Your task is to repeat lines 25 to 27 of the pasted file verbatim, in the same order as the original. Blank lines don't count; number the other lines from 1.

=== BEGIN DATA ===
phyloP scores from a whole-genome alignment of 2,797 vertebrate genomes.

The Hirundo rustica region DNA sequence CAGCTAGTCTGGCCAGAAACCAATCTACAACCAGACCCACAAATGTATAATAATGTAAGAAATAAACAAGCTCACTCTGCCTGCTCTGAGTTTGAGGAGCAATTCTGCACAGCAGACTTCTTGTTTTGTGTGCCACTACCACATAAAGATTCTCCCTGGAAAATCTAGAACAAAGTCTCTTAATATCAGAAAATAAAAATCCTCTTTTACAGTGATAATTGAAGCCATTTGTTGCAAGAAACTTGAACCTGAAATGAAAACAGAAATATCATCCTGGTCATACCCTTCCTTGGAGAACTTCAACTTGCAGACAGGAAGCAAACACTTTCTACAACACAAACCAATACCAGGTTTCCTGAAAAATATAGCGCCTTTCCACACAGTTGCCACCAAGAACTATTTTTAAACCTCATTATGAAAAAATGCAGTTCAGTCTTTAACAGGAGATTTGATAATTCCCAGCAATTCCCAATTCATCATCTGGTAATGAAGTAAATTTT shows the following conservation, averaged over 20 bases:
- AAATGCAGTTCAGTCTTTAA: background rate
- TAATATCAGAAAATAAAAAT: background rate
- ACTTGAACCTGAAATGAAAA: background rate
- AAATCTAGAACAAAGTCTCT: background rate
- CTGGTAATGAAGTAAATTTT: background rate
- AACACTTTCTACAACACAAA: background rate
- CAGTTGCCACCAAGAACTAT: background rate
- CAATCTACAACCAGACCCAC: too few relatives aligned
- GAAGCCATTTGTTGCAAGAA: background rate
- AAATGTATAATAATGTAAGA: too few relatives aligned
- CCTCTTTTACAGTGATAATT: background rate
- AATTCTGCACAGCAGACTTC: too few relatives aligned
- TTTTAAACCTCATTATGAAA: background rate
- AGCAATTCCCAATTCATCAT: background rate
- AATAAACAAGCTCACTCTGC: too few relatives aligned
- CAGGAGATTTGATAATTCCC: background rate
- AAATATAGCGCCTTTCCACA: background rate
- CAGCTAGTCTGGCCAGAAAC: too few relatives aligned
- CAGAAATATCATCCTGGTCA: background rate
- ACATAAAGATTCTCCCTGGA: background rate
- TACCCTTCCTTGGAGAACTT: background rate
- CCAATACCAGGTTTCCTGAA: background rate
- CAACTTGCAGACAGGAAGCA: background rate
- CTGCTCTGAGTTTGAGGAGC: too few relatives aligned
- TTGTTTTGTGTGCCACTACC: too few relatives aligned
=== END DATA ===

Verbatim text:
- CAACTTGCAGACAGGAAGCA: background rate
- CTGCTCTGAGTTTGAGGAGC: too few relatives aligned
- TTGTTTTGTGTGCCACTACC: too few relatives aligned